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JohnLeM
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Re: Universal Approximation theorem

February 2nd, 2021, 3:46 pm

Christoph Schwab was PhD student of Ivo Babuska, Tzar of the FEM method. You can believe anything he (CS) writes on Approximation Theory will be rigorous.

A major problem with AI is that it is is not rigorous and not up to the job in proving things that need to be proved..It is a finite-dimensional matrix (aka graph) world, grosso modo. Results are achieved a-posteriori (mucho experimentation).
I share the same opinion of Christoph Schwab. To me CS is an excellent mathematician, himself was involved in the curse of dimensionality and proposed sparse wavelet approach that I read carefully. I have no doubt that the maths are correct in his paper, even if I should have a more careful read. But look, his paper arrived yesterday on Arxiv, probably under pressure to try legitimate deep learning methods just before the big kudo party (CS is, or was, the boss of Arnulf Jentzen at ETH. Remember, Jentzen is the guy that uses AI to publish papers, thus ETH reputation is at stake now ). And it is clear that CS is embarassed here: his main theorem 1 just says that "if deep learning methods are convergent, then they converge". He is honest, he can't write more than that. I wrote to these two guys two years ago to point them out this convergence problem, as many others...I wrote to CS+AJ today again...Did we enter a bi-annual time loop ?
 
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Cuchulainn
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Re: Universal Approximation theorem

February 2nd, 2021, 6:34 pm

I also wrote to AJ et collegas a few years ago as well about his FEM papers ... pure fantasy. 
https://arxiv.org/pdf/1706.04702.pdf
For the record I spent 4 years of uni doing FEM research from profs at Paris / IRIA. But "deep Galerkin methods" don't exist, so they don't. 

"The current view of deep learning is more on a higher level. The network is a computational graph, and the choices you make -topological, activation function- should be seen in the light of "gradient management". "

This is scary, and the reason I don;t go to seminars.
Last edited by Cuchulainn on February 2nd, 2021, 7:26 pm, edited 2 times in total.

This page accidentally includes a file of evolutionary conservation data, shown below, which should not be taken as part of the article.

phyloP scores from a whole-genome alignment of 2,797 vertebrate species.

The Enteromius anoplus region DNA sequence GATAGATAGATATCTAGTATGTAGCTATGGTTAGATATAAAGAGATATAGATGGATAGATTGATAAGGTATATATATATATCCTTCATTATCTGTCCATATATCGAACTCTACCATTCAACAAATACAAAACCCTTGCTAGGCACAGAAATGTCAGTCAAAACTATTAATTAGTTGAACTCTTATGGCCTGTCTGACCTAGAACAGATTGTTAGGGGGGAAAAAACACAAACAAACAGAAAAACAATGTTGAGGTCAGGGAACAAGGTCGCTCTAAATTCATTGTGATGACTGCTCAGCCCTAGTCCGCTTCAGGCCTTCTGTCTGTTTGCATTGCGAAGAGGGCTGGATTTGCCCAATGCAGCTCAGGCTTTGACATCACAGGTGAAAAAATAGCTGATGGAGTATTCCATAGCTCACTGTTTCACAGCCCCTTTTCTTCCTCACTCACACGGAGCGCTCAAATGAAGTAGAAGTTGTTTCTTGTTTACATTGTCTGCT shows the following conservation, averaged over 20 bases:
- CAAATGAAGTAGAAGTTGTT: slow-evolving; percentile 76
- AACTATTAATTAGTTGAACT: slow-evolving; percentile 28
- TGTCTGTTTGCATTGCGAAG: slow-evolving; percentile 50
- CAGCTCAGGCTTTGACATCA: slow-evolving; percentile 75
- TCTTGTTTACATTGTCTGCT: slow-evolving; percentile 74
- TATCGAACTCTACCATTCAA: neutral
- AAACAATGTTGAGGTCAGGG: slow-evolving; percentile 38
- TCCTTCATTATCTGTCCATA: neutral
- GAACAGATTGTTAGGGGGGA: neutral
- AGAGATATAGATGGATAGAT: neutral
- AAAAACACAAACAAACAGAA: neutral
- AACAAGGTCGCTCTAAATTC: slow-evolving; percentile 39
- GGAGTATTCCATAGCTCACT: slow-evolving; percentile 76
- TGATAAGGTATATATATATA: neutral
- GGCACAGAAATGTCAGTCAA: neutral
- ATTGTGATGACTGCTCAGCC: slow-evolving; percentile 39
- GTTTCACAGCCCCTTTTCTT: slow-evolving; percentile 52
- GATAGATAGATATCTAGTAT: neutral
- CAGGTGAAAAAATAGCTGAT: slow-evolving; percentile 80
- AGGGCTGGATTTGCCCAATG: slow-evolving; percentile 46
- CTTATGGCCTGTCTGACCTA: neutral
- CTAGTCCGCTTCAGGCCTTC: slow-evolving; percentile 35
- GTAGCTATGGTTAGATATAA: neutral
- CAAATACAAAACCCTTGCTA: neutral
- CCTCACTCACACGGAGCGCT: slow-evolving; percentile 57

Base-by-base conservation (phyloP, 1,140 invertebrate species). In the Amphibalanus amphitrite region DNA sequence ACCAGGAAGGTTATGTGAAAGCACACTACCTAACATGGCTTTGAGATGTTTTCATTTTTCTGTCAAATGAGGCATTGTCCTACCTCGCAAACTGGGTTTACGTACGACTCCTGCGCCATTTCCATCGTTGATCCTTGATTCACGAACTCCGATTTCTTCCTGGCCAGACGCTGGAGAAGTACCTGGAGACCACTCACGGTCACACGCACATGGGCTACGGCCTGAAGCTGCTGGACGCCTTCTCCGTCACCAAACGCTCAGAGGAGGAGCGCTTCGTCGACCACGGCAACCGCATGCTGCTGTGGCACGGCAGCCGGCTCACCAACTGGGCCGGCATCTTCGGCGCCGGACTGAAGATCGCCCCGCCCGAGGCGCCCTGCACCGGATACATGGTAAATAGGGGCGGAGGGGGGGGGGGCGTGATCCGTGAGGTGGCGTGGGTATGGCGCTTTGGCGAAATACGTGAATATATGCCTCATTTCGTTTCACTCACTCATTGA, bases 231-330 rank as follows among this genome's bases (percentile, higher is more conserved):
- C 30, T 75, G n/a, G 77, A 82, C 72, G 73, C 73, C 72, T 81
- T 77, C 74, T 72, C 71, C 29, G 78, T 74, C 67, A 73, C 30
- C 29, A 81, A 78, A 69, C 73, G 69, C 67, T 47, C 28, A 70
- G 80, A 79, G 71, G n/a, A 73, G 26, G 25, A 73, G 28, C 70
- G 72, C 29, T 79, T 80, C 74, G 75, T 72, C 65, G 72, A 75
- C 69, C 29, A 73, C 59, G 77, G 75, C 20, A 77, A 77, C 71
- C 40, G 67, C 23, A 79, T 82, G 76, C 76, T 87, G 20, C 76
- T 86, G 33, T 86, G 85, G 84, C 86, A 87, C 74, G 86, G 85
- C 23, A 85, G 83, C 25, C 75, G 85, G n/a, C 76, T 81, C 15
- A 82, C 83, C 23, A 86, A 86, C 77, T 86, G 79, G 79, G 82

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Cuchulainn
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Re: Universal Approximation theorem

February 2nd, 2021, 6:43 pm

From Ruf and Wang 2020

The Stone-Weierstrass theorem asserts that any continuous function on a compact set can be approximated
by polynomials. Similarly, the universal approximation theorems ensure that ANNs approximate
continuous functions in a suitable way. In particular, ANNs are able to capture nonlinear dependencies
between input and output.
With this understanding, an ANN can be used for many applications related to option pricing and hedging.
In the most common form, an ANN learns the price of an option as a function of the underlying
price, strike price, and possibly other relevant option characteristics. Similarly, ANNs might also be trained
to learn implied

Sure; it is not even wrong.
This is the most crass I have seen; 300-degree polynomials ... something really really wrong here. You couldn't make it up,

Image
 
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JohnLeM
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Re: Universal Approximation theorem

February 2nd, 2021, 8:45 pm

I also wrote to AJ et collegas a few years ago as well about his FEM papers ... pure fantasy. 
https://arxiv.org/pdf/1706.04702.pdf
For the record I spent 4 years of uni doing FEM research from profs at Paris / IRIA. But "deep Galerkin methods" don't exist, so they don't. 

"The current view of deep learning is more on a higher level. The network is a computational graph, and the choices you make -topological, activation function- should be seen in the light of "gradient management". "

This is scary, and the reason I don;t go to seminars.